Parboiled, it's a major edible mushroom, uncooked, they are often an inebriant. There are many published accounts of fly agaric because of the mushroom of shamans and many posted accounts of the mushroom used as a recreational inebriant. There aren't many published accounts of fly agaric as an edible fungus. It must be less as a significant consumable. And yet, properly parboiled, that's what it's, a delicious sweet tasting mushroom—one among the simplest.
I've found an extended tradition of use as an esculent alongside its use as an inebriant. It's a delicious mushroom, and straightforward to spot. The way I prepare it's to chop the mushroom into thin slices and boil it in plentiful salted water for about quarter-hour. I then drain it then use the parboiled mushrooms within the usual ways — dressed with oil and vinegar for a salad, sauteed in vegetable oil, added to gravy to pour over steak. Ibotenic acid, the active compound during Muscaria, is water-soluble, so boiling removes it. The sole real warning I'd offer you is to be sure there's plentiful water that you don't skimp on the boiling time.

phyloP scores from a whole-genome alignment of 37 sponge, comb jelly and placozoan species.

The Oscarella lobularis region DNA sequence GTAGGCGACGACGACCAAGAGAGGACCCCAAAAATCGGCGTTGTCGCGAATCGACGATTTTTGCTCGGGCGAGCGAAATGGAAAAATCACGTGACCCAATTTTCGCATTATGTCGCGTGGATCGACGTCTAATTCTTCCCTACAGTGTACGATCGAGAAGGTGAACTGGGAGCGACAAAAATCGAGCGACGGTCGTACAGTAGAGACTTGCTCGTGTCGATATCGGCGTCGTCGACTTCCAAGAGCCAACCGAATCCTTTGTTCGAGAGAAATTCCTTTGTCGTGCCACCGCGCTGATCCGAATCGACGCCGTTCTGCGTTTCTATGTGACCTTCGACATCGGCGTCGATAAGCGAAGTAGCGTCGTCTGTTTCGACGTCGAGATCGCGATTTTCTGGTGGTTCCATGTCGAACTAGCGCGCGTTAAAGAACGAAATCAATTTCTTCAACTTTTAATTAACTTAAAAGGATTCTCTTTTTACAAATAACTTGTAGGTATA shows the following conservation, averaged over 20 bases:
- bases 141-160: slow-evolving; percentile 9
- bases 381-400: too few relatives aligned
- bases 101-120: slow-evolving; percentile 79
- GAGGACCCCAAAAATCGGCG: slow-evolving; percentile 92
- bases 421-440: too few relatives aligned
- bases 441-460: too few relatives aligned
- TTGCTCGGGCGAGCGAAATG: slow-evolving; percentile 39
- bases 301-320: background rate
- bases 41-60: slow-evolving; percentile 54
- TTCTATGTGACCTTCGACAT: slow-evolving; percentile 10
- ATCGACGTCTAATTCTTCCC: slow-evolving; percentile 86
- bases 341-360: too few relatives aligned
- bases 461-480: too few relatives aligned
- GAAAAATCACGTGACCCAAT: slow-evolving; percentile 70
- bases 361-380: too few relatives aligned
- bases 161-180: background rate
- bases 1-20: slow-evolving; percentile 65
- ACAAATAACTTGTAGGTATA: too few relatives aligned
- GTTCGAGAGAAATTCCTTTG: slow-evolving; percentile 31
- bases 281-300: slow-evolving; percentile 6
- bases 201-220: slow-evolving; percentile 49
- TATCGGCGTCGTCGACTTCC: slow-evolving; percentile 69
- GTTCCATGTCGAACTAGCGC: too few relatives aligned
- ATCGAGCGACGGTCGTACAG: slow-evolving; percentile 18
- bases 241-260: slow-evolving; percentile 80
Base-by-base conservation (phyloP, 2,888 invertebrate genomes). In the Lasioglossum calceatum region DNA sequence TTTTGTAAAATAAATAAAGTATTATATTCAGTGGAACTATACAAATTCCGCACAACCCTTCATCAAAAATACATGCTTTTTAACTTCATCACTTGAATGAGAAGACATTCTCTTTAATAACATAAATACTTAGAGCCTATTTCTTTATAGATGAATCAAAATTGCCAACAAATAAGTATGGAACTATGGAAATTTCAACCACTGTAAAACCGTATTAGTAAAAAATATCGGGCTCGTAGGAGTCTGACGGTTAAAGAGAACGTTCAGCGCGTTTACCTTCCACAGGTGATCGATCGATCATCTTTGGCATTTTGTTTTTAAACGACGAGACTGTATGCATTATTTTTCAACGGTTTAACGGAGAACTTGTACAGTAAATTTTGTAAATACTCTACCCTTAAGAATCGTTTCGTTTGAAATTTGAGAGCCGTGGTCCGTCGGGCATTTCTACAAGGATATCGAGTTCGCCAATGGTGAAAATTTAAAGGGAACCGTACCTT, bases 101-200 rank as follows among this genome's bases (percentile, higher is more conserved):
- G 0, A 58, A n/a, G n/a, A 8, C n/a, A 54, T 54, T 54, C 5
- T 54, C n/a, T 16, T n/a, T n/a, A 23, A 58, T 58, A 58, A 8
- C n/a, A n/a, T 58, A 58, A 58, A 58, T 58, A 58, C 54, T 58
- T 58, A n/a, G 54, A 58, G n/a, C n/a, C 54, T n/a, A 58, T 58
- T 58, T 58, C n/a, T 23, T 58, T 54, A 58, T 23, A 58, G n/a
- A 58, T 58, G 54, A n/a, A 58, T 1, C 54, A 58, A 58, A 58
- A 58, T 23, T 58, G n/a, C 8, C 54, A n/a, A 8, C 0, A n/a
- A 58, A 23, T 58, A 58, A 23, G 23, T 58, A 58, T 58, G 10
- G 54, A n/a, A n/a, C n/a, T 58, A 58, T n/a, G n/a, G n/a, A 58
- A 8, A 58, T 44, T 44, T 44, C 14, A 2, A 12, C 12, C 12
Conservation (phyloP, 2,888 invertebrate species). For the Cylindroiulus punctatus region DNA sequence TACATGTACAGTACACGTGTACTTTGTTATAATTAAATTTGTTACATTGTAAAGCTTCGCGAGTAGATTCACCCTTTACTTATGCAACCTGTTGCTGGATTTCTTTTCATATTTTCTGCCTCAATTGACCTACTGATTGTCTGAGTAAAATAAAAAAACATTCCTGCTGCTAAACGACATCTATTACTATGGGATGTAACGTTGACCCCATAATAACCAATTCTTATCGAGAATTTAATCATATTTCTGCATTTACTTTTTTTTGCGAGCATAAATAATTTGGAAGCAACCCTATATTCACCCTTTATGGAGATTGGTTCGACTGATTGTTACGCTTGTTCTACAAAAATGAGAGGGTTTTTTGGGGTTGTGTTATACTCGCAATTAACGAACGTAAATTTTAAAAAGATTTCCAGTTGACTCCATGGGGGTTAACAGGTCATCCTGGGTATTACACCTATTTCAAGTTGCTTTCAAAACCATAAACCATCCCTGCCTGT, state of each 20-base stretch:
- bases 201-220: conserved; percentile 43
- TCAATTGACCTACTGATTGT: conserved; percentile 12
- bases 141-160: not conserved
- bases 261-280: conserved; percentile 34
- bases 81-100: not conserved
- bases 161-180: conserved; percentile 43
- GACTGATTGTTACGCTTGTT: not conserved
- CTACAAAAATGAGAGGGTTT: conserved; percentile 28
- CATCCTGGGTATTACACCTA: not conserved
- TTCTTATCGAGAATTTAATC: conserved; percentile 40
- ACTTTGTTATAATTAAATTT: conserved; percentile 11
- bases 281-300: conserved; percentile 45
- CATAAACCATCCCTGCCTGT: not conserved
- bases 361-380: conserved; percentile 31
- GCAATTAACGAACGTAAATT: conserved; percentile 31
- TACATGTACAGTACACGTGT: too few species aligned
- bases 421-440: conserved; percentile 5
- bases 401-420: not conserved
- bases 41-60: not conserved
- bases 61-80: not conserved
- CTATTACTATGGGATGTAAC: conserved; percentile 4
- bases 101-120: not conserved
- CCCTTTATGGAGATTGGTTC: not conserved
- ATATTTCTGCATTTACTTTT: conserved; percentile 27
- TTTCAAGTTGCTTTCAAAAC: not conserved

The following article on the cultural history of the edibility of fly agaric was published within the refereed journal, Economic Botany. I wrote it with mushroom guidebook author David Arora (Mushrooms Demystified and every one the Rain Promises and More). As we mean within the article, fly agaric is that the only terrestrial organism with the pattern of red with white dots. My daughter, Stella, pictured above, was quickly ready to identify it like a four-year-old during this photograph, at age five she and her doll pose with a young amanita muscaria within the mountains above New Mexico, Santa Fe, New Mexico.